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Discussion Starter #1 (Edited)
Well the 2012 just puked, tow to the dealer and a new battery with codes cleared. Insurance covered the tow, the battery installed was $250ish, minus a $50 coupon sent from dealer. Not to bad considering the only other battery I could find was $189 and I had to install. Should have seen the DIC go crazy, traction control, brakes, HV charging system ....

So the 2011 went in the next day for a replacement and 3rd oil change! ;) Hehe a new coupon arrived the next day.:mad:

I have to say that I considered a battery replacement last spring, but life intervened instead. Almost 6 years out of the factory battery on the 2012 and the 2011 is well over 6 years old.
 

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All lead acid AGM batteries will have reduced capacity as they age but if well looked after and properly charge-maintained can last a good 10 years, but with reduced capacity. Yours should not really have just died completely after just 6 years so I suspect a faulty battery and just bad luck. In other word I wouldn't expect your situation to apply to most owners.
 

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The Volt battery seems to last 4 to 6 years. I don't have a logging DC power meter. Has someone ever looked at steady state power draw from the AGM battery?

My thought is sometimes the car doesn't turn itself off completely (like 1 in a 1000), and drains the battery. This would give the appearance of a bad battery after a few years.

If you ever have the issue where the car fails to start and spews error codes all over, try charging the battery first. Make sure the car is fully off. I think you have to press the brake and press and hold the power button for 5 seconds or so, otherwise it gets stuck in an endless reboot cycle, could also disconnect negative battery cable.

I use a 12 volt low amp motorcycle charger, but any 12V charger should work. I replaced my battery at 4 or 5 year mark and when it did it again to me this past year, I charged it, and it has been fine for the last 3 months. Unless my new battery was weak or something.
 

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Thanks for the info regarding charging. The dealer I bought from replaces the battery every 4 years so we’ll definitely be doing that when the time comes.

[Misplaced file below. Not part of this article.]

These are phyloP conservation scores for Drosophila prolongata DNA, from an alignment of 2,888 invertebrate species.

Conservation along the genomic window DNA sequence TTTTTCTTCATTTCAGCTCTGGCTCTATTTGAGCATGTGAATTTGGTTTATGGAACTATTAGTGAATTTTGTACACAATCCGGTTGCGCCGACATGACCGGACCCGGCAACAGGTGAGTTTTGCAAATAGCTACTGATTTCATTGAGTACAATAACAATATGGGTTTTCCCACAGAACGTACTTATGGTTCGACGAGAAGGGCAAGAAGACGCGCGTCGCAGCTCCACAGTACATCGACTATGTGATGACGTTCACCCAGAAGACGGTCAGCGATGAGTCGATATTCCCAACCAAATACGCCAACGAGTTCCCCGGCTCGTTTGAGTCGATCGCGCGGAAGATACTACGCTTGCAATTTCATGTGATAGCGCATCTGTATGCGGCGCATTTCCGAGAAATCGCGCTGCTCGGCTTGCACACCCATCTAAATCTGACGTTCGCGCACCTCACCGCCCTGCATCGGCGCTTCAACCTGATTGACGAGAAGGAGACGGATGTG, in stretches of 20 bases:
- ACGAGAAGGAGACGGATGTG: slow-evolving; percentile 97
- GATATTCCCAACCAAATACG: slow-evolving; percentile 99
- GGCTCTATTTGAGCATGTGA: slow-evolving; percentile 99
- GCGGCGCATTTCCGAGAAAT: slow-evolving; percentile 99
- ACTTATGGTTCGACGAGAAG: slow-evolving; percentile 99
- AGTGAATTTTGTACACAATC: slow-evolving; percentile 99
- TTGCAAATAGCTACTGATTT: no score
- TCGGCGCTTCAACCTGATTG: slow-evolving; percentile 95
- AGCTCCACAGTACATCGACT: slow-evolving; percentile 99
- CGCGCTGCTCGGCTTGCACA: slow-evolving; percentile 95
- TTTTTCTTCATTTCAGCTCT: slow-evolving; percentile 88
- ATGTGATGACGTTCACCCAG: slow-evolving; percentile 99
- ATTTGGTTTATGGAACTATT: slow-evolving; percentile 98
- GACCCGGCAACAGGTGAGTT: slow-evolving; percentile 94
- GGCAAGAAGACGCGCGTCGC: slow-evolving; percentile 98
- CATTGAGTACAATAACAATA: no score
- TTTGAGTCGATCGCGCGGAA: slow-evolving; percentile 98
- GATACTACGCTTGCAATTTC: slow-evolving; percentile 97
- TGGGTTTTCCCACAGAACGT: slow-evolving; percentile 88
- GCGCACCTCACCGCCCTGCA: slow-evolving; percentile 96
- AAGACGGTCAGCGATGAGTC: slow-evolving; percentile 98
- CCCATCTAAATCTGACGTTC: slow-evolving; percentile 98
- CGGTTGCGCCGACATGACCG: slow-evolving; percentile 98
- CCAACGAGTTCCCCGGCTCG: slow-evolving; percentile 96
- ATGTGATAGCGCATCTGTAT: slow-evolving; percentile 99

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So am I the only one who sees the irony of having to replace the tiny 12V battery every few years but the big traction battery is supposed to last the life of the car?
There has to be a better way! Either tap 12V off the traction battery or just get a Li-Ion 12 battery?
I think it's the price for that dang 12V battery that gets my goat.
 

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No surprises as the 12V battery is only charged while the car is on. I leave my 24/7 on the EVSE, but that does nothing for the 12V battery.

I checked mine the other week with a DVM, it was down to 12.10V resting which is very low, so I put a charger on it. I don't drive everyday or when I do, not for very long, and I suspect most that have 12V batteries issue maybe similar usage patterns.
 

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No surprises as the 12V battery is only charged while the car is on. I leave my 24/7 on the EVSE, but that does nothing for the 12V battery.

I checked mine the other week with a DVM, it was down to 12.10V resting which is very low, so I put a charger on it. I don't drive everyday or when I do, not for very long, and I suspect most that have 12V batteries issue maybe similar usage patterns.
2013 and newer charge the 12v battery while it is on the EVSE.
 

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I just replaced my 2013 (built in late 2012) AGM battery last month. No symptoms yet , but just done as preventative maintenance.
It is not clear to me whether the 12V battery will be maintained once the EVSE has shut off (car fully charged) but remains plugged in.
So whenever I plan to leave the car for a while I will hook up a "battery tender jr" directly to the battery terminals (+ lead fused) and power the battery tender jr from a timer that runs it for 2 hours per night. I run it for only 2 hours in case there is some conflict with the car trying to maintain the battery, but those 2 hours, over time, should be enough to bring the battery to a fully charged state.